With the fall of Rome and barbarian invasions, farming started to suffer. That may be an unexpected statement, but there were reasons. With the loss of the Pax Romana ("Roman Peace"; formally, it refers to a 200-year span that ended in 180CE, but its influence lasted longer), invasions led many rural communities to migrate to cities for safety. Farmers who remained outside cities were focused on safety and managing their land with perhaps fewer farmhands. Marching armies devastated the arable land.
Roman irrigation systems were not maintained, both those that brought water to where it was needed and those that drained water from lowlands. Italy became increasingly swampy and a breeding ground for malaria, driving farming into smaller hilly areas where fields were overworked and erosion was more likely.
Classical Rome understood about erosion and soil management—Cato and Vergil had written about farming, and there was an expert named Taurus Palladius who wrote definitive Roman works on agronomy in the 5th century—but as civilization faltered, so did education and the knowledge of efficient agricultural practices.
The Moorish lands maintained good practices, but Western Europe did not know about them, except in one area. Knowledge of the writings of Palladius and Mago the Carthaginian (whose 28 books written in Punic are lost, but we have Greek and Latin fragments) could be found in the enclaves that valued and collected and copied books: the monasteries. Monasteries in the Middle Ages maintained model farms, with the resources, knowledge, and manpower to get the most from the land without exploiting it.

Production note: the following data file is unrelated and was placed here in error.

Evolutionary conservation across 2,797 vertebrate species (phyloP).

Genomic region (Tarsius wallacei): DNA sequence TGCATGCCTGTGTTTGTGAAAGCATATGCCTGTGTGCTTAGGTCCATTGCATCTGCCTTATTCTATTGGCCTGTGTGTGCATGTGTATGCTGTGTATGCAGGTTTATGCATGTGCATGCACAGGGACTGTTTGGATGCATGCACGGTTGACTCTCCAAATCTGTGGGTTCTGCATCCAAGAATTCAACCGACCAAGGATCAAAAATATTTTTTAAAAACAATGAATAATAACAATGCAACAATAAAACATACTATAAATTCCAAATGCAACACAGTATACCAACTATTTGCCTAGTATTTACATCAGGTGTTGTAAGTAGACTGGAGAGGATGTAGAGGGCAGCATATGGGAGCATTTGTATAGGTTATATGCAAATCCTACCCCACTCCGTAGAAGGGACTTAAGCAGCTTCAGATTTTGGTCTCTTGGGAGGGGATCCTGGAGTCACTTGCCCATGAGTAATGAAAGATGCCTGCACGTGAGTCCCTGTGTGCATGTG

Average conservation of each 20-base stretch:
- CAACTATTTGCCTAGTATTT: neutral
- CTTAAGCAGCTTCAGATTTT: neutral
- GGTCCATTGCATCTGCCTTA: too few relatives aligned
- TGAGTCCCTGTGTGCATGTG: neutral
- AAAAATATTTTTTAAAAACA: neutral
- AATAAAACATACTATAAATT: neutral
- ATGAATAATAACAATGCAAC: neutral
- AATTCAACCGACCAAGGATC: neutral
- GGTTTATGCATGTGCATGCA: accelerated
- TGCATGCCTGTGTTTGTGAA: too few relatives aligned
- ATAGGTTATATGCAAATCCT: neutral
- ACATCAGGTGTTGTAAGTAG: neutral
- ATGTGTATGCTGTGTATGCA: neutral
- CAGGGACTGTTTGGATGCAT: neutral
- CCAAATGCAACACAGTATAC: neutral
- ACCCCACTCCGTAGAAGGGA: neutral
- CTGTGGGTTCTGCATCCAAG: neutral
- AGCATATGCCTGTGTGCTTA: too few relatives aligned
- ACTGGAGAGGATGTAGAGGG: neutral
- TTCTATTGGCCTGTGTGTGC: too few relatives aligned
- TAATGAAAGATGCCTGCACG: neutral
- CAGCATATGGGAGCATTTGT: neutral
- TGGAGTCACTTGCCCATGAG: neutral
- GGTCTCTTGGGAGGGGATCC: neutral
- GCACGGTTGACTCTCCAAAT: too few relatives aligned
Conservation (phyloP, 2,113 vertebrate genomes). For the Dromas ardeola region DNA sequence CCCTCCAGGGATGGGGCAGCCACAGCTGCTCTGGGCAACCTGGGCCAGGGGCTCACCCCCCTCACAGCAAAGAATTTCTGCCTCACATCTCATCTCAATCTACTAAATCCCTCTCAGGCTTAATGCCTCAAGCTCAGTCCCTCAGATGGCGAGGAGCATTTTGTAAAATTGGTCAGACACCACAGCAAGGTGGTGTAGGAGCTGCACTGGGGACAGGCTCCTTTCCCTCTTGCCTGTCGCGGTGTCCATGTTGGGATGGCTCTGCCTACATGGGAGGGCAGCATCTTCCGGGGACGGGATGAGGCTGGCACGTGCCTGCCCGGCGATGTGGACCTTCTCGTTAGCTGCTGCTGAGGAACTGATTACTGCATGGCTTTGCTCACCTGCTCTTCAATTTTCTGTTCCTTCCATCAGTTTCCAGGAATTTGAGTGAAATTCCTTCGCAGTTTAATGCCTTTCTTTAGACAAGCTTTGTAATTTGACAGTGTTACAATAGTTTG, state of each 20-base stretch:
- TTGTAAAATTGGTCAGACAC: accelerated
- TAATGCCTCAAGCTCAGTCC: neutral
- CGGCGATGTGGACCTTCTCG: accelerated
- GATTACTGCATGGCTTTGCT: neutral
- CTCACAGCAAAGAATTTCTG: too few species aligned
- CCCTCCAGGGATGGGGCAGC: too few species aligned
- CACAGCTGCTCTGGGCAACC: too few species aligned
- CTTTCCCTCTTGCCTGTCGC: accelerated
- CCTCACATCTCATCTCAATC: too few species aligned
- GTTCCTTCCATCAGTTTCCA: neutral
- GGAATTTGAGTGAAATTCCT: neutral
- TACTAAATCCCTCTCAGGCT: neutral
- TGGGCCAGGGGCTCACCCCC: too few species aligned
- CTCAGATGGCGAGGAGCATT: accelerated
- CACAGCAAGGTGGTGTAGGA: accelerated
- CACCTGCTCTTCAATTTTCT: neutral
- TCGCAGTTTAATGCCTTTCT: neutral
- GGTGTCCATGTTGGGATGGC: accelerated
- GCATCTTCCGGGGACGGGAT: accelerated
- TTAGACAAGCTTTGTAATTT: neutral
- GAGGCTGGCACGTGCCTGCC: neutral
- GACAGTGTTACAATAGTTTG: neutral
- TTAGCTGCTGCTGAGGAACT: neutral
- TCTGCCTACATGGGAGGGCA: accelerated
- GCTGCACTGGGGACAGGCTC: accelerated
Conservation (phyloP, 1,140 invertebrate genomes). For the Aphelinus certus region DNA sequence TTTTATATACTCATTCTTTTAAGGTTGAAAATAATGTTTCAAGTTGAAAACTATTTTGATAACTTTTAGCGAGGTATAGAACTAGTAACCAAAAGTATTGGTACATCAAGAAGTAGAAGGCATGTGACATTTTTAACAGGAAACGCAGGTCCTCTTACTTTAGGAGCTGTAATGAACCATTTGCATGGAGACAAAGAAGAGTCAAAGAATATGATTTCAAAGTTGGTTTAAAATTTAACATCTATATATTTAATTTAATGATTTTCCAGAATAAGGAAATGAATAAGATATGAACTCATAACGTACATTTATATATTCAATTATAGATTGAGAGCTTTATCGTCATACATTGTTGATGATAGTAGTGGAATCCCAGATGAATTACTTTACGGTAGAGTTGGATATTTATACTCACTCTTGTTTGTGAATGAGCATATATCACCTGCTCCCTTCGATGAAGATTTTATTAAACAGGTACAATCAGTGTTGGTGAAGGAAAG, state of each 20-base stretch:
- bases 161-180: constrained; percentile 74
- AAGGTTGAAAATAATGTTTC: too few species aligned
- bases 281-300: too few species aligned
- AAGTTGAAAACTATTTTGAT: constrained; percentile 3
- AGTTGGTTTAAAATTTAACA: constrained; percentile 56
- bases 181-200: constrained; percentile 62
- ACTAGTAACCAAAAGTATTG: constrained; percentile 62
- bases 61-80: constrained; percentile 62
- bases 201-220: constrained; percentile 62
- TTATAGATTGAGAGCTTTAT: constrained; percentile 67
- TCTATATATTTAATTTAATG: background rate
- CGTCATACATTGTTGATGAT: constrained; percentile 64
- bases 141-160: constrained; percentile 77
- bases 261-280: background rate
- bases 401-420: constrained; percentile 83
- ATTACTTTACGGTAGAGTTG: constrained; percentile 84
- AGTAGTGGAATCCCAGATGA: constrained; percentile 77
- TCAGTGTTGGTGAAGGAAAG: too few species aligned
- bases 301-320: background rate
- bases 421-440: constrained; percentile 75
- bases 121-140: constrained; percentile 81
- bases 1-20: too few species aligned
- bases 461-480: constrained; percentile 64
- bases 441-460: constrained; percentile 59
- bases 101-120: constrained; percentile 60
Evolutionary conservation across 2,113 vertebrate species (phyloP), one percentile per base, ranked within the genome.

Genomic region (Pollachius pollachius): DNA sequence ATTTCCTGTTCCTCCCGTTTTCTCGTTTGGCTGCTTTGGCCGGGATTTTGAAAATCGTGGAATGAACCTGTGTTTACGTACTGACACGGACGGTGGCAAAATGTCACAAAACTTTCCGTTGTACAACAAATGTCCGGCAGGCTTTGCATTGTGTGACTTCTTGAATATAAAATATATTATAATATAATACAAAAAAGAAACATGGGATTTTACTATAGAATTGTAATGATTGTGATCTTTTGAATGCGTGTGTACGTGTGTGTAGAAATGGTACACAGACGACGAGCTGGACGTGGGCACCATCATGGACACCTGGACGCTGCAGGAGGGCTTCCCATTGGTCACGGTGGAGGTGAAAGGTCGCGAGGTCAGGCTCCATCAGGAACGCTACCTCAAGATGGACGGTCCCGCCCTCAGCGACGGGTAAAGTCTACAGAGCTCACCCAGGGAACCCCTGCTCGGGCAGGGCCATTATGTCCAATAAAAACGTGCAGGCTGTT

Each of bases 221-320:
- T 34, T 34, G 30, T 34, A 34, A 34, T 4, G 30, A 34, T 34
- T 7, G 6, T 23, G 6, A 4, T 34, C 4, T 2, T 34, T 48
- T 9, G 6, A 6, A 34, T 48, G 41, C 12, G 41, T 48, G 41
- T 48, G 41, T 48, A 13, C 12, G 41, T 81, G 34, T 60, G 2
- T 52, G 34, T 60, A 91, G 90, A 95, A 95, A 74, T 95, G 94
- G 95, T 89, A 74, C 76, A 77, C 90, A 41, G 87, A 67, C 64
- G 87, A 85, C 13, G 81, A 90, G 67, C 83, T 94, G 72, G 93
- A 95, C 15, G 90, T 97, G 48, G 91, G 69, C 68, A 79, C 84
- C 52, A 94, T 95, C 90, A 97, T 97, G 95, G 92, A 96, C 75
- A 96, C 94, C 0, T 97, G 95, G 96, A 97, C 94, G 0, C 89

In fact, it was the observation of farming techniques throughout Lombardy, and especially how monasteries managed their land differently, that got a jurist from Bologna thinking about agriculture. Although an expert in law with a reputation for fairness and legal knowledge, he started to take an interest in the differences he saw in farming techniques. When he retired to Bologna in his 70s, he decided to do something about what he had observed.
Tomorrow, we will see how this retired lawyer kick-started modern agronomy, the science of soil production and crop management.